The male action hero has been somewhat pigeonholed over the years. There’s an immense focus on the John McLane, John Matrix, and Indiana Jones type, that is the swaggering, self-reliant, gun toting, never backing down sort. Compare The Expendables, an ensemble cast of very traditionally manly action heroes, to Age of Ultron. The former are all cut from the same hyper-masculine cloth, whereas the male Avengers are more nuanced. None of them are seen as lesser for not being as much of a brawler as Thor or as brave as Captain America. Rather, the film acknowledges that masculinity comes in different forms and that’s perfectly okay.

Leave a comment

Filed under Uncategorized

A Manic Pixie Dream Problem

You know the story. Boy’s stuck in the doldrums of life. Girl shows up. Is quirky. Her quirkiness brings boy out of the normal world. They fall in love. The Manic Pixie Dream Girl has done her job. The Manic Pixie Dream Girl is a term to describe a female character archetype whose purpose is to bring a male character into a more interesting existence. Also they usually fall in love.

But this is a little broad. Is Wyldstyle from The LEGO Movie a Manic Pixie Dream Girl, then? For starters she’s Emmet’s love interest, should he be able win her away from Batman. Then her arrival brings Emmet out of normalcy into a life of adventure and she supports his transformation into the Chosen One. And she’s very different from anyone Emmet’s met, with her DJ-esque name, dyed hair, and rebellious nature. She seems to fit it to a T.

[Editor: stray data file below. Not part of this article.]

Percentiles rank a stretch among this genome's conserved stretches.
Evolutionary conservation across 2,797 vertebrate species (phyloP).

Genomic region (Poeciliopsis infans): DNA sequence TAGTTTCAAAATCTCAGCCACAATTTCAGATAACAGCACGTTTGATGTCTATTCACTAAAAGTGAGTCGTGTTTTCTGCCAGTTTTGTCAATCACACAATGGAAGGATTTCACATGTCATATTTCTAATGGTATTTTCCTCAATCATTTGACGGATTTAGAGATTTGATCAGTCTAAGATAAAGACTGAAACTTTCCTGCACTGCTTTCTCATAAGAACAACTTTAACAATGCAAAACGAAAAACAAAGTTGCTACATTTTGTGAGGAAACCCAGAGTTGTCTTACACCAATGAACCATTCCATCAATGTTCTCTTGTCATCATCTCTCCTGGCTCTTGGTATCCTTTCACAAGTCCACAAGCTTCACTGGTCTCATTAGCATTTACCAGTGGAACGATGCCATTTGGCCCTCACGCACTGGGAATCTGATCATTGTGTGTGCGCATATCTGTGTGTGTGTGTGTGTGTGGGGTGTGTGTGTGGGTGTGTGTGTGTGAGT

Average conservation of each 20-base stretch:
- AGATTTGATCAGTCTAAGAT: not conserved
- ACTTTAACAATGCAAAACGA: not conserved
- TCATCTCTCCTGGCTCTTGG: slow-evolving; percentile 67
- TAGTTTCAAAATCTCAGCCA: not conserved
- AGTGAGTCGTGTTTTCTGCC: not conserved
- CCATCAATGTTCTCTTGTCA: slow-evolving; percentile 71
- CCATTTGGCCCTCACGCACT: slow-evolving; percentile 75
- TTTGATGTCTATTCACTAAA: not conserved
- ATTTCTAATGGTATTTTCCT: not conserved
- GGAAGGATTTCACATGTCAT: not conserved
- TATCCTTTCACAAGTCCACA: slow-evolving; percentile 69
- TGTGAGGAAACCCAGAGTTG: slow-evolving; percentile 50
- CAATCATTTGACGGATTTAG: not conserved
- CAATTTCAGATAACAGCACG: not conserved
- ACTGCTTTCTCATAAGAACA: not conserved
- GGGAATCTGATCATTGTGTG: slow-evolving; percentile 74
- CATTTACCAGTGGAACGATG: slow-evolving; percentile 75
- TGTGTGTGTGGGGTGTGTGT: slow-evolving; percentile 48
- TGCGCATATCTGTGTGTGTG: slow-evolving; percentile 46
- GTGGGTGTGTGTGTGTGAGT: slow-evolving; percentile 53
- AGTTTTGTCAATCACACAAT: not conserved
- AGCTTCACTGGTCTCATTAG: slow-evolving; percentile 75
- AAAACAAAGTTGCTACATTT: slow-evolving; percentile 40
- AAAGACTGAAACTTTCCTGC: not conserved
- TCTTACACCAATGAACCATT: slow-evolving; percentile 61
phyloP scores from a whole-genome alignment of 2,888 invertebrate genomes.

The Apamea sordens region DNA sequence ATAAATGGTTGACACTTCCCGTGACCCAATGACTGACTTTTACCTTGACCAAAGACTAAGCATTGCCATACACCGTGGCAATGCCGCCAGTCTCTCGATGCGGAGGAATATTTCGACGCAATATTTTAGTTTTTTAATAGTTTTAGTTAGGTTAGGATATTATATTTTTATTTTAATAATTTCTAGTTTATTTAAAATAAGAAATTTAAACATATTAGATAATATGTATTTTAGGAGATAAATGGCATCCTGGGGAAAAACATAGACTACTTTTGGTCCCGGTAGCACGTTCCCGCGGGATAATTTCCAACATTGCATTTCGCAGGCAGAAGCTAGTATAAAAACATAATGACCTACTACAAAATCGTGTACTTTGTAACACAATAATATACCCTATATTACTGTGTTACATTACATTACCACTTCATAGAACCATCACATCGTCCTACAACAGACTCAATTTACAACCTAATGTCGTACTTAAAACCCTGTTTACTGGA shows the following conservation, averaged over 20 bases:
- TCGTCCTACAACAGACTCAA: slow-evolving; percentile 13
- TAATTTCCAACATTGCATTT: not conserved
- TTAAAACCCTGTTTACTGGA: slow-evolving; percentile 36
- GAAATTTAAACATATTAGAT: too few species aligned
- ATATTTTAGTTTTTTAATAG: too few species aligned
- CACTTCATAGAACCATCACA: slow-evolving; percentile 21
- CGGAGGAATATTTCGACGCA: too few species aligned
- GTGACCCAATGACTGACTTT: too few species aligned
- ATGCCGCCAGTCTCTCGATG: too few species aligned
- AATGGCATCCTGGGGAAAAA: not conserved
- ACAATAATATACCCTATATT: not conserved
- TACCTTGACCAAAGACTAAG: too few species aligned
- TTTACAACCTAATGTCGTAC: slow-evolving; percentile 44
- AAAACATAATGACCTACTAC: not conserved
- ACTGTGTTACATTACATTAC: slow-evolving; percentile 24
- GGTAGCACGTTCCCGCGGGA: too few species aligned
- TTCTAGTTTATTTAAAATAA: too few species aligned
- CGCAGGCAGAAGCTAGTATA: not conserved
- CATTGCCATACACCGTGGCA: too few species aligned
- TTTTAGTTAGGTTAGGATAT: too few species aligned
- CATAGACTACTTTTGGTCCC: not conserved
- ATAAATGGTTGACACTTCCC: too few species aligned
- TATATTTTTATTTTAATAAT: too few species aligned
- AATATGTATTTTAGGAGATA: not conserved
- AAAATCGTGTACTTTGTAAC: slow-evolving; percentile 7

Thing is, Wyldstyle doesn’t only exist for Emmet. She has her own goal and arc. Wyldstyle wants to save the world, that Emmet is the Chosen one is more disappointment than cause for celebration. Over the course of the movie she learns to be vulnerable and to believe in herself.

Ramona, from Scott Pilgrim vs The World; however, is. Though a well-rounded character, her purpose in the plot is to be Scott’s prize and the catalyst for him to self-actualize (that is, realize that self-respect is necessary for love). Yes, she has baggage, but the movie doesn’t afford any runtime to developing it. And yes, she’s quirky: dyed hair, infinitely cooler than Scott, and is from New York. She’s that dream-girl who comes along and makes and makes the male character’s life better.

But Summer, from (500) Days of Summer, isn’t. Though Summer is someone a lot of people jump to when they think of this term (seeing as she’s quirky-ish and portrayed by Zooey Deschannel). The film, on the other hand, takes apart the notion of the dream girl. Tom expects Summer to ‘fix’ him and make his life better, but she doesn’t fit into who he expects her to be. Most notably, it’s only after they break up that Tom gets life together and gets out of his rut. Essentially, the movie breaks down the Manic Pixie Dream Girl fantasy, saying that someone else isn’t going to save you, you have to do it yourself.